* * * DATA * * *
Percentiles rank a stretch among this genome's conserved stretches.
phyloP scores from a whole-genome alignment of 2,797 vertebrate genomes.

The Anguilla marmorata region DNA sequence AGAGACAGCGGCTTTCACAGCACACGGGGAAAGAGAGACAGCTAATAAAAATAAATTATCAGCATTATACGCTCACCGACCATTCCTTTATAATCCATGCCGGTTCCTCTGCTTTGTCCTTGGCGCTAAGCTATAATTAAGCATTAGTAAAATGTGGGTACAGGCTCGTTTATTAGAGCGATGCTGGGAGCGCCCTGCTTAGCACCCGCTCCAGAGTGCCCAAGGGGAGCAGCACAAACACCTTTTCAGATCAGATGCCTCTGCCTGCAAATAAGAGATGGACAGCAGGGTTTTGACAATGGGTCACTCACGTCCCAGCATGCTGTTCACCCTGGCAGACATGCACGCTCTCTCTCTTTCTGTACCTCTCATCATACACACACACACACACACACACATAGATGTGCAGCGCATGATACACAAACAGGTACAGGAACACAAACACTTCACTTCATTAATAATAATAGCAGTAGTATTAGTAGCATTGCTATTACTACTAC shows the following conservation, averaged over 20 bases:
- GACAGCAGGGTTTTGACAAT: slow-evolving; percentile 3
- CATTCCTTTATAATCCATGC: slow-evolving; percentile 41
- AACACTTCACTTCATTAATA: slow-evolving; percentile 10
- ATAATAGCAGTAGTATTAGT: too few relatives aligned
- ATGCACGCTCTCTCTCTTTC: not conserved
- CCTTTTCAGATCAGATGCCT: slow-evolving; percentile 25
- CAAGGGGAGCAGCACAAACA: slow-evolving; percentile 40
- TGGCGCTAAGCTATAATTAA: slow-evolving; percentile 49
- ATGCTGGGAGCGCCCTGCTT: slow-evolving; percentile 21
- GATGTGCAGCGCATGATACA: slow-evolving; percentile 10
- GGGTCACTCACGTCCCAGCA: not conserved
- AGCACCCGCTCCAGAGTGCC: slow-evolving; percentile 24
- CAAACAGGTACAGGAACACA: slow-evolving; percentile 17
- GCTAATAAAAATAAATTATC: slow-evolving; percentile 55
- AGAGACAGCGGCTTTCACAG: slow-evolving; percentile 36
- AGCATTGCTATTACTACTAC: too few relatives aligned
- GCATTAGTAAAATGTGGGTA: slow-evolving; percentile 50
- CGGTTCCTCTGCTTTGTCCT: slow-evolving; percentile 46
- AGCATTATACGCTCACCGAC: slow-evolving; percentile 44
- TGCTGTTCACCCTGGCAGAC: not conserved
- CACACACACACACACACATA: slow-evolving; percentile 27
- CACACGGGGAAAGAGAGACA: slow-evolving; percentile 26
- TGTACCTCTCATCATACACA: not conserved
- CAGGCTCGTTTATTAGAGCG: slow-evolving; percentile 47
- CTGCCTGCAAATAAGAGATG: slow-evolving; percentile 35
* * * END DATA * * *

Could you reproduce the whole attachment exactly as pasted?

Percentiles rank a stretch among this genome's conserved stretches.
phyloP scores from a whole-genome alignment of 2,797 vertebrate genomes.

The Anguilla marmorata region DNA sequence AGAGACAGCGGCTTTCACAGCACACGGGGAAAGAGAGACAGCTAATAAAAATAAATTATCAGCATTATACGCTCACCGACCATTCCTTTATAATCCATGCCGGTTCCTCTGCTTTGTCCTTGGCGCTAAGCTATAATTAAGCATTAGTAAAATGTGGGTACAGGCTCGTTTATTAGAGCGATGCTGGGAGCGCCCTGCTTAGCACCCGCTCCAGAGTGCCCAAGGGGAGCAGCACAAACACCTTTTCAGATCAGATGCCTCTGCCTGCAAATAAGAGATGGACAGCAGGGTTTTGACAATGGGTCACTCACGTCCCAGCATGCTGTTCACCCTGGCAGACATGCACGCTCTCTCTCTTTCTGTACCTCTCATCATACACACACACACACACACACACATAGATGTGCAGCGCATGATACACAAACAGGTACAGGAACACAAACACTTCACTTCATTAATAATAATAGCAGTAGTATTAGTAGCATTGCTATTACTACTAC shows the following conservation, averaged over 20 bases:
- GACAGCAGGGTTTTGACAAT: slow-evolving; percentile 3
- CATTCCTTTATAATCCATGC: slow-evolving; percentile 41
- AACACTTCACTTCATTAATA: slow-evolving; percentile 10
- ATAATAGCAGTAGTATTAGT: too few relatives aligned
- ATGCACGCTCTCTCTCTTTC: not conserved
- CCTTTTCAGATCAGATGCCT: slow-evolving; percentile 25
- CAAGGGGAGCAGCACAAACA: slow-evolving; percentile 40
- TGGCGCTAAGCTATAATTAA: slow-evolving; percentile 49
- ATGCTGGGAGCGCCCTGCTT: slow-evolving; percentile 21
- GATGTGCAGCGCATGATACA: slow-evolving; percentile 10
- GGGTCACTCACGTCCCAGCA: not conserved
- AGCACCCGCTCCAGAGTGCC: slow-evolving; percentile 24
- CAAACAGGTACAGGAACACA: slow-evolving; percentile 17
- GCTAATAAAAATAAATTATC: slow-evolving; percentile 55
- AGAGACAGCGGCTTTCACAG: slow-evolving; percentile 36
- AGCATTGCTATTACTACTAC: too few relatives aligned
- GCATTAGTAAAATGTGGGTA: slow-evolving; percentile 50
- CGGTTCCTCTGCTTTGTCCT: slow-evolving; percentile 46
- AGCATTATACGCTCACCGAC: slow-evolving; percentile 44
- TGCTGTTCACCCTGGCAGAC: not conserved
- CACACACACACACACACATA: slow-evolving; percentile 27
- CACACGGGGAAAGAGAGACA: slow-evolving; percentile 26
- TGTACCTCTCATCATACACA: not conserved
- CAGGCTCGTTTATTAGAGCG: slow-evolving; percentile 47
- CTGCCTGCAAATAAGAGATG: slow-evolving; percentile 35